When a Japanese school uniforms controversy erupts, the parents are left wondering


— The families of students who were stripped of their uniforms at the school where they grew up in a New Mexico town are still trying to understand what exactly happened and what they should do next.

A year after the school district removed the uniforms of a handful of students and their families, the families of several others say they have not received any response from the school administrators.

They want to know why the district removed their students’ uniforms.

They also want answers about what was said to them during the event and whether the parents have been given any notice about the decision.

That’s the message from Jacksonville, where the controversy over a Japanese-themed uniform at a public school has been going on since last week.

The incident happened at Henry County Schools in central New Mexico.

The district removed all Japanese school uniform shirts from the students.

In response, some parents have protested wearing their children’s school uniforms at school.

They are now trying to find out why they were not told about the situation, and whether they were given any notification about the removal.

The students and teachers who were removed are still in high school.

But some of them say they’re concerned about what happened to them.

In a Facebook post last week, the district said it removed the shirts because it believed students’ clothing is inappropriate for public schools.

A spokeswoman for the Henry County School District said in a statement that the school districts’ uniform policy was changed this school year to reflect that uniforms were not appropriate for school functions.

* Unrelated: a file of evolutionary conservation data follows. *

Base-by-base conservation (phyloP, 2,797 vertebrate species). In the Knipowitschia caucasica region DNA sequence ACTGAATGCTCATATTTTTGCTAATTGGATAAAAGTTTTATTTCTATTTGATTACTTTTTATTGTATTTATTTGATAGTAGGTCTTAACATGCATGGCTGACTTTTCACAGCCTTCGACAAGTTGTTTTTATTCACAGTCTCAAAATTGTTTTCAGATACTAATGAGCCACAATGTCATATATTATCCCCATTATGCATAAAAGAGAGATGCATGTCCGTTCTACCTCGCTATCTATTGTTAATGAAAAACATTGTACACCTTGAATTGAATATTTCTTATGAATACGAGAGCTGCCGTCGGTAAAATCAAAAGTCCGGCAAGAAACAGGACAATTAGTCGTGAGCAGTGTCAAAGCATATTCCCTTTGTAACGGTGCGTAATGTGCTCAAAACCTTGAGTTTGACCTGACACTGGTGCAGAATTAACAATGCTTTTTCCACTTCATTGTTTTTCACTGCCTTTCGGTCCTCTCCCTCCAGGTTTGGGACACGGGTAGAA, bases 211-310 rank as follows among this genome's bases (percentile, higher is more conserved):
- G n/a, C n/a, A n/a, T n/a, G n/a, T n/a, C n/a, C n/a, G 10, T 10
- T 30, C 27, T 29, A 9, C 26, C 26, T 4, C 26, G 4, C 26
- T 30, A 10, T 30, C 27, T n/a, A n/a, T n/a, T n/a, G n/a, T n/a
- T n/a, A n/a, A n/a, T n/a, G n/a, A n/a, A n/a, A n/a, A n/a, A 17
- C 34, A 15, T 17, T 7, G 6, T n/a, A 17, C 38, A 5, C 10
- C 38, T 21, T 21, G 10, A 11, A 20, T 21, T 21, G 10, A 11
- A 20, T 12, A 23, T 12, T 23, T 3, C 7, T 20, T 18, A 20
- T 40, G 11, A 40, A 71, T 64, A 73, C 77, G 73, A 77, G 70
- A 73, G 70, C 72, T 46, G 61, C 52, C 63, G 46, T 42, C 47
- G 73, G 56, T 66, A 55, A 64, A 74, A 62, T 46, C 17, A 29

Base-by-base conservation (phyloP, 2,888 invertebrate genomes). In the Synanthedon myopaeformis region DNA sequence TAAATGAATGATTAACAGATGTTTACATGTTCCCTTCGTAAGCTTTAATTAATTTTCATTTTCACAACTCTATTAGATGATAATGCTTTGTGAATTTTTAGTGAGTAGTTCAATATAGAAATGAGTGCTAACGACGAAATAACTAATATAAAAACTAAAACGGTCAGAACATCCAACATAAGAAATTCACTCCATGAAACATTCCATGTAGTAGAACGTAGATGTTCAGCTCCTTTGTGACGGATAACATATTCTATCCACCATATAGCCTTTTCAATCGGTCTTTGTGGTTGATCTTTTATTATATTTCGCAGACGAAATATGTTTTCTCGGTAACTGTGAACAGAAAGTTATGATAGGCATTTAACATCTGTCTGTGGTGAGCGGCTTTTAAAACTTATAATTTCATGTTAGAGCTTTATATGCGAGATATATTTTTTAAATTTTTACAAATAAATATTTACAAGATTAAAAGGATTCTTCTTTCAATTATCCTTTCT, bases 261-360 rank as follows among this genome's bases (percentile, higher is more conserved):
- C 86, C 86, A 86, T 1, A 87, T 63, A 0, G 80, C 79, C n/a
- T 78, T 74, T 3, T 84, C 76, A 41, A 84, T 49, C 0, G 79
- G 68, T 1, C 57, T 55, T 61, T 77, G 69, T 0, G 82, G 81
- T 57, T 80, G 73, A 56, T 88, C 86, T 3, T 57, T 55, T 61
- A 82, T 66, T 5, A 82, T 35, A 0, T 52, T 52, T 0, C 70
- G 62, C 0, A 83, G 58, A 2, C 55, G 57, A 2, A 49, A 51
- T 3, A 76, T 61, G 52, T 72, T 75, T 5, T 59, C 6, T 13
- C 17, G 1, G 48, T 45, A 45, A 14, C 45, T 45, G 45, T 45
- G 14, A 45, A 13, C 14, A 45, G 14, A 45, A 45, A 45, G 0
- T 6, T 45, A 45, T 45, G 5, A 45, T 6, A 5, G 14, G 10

That policy was implemented following the school board meeting last week where the school leaders voted to remove the uniforms, the statement said.

“The Henry County Board of Education has reviewed and updated the Henry Co. Schools uniform policy and has not changed it, but we want to provide an update on the status of the process, including whether or not we have received notification from the district that all of our students have been removed from uniforms,” the district’s statement said in part.

“It is our understanding that Henry Co., in conjunction with the district and Henry Co.’s administration, has been contacted by some of the parents of students in this matter.

We are working with the parents to provide additional information.”

The district has not provided any explanation for why it removed uniforms, and the school officials declined to comment further on the matter.

In the Facebook post, school district spokeswoman Jennifer Estrada wrote, “Our uniform policy has always been based on our values and the students’ needs and wishes.”

Estrada said in an email that the policy has changed several times in the past and that the current policy requires all students wear their school uniform at school functions, including meetings.

The parents of the students who weren’t removed say they are not surprised that their school’s uniform policy hasn’t changed, but are worried about what will happen to the students if they don’t follow the policy.

They’re not concerned about wearing their school uniforms, they’re worried about the district taking them down.

That’s a concern, because they have to wear their uniforms and school function, she said.

We’re going to have to get them back and get them to school, she added.

The parents also want to find any documentation that will show that the district had any communication with them prior to the school boards meeting.

There is not anything that will be provided to us at this point, she wrote.

A school district spokesman said the school did not receive any notification from Henry Co, and that “the Henry Co District has never communicated with parents or students regarding school uniform policy changes.”

A spokesperson for the state Department of Education told NBC News that the department is looking into the matter and has been in contact with the school to determine if the district received any notification.

The department is in the process of getting that information, the spokesperson said.

The school district is located in the tiny town of Jackson.

Students and teachers in Jackson are mostly white and in middle school.

Jacksonville is a small town of about 1,000 people.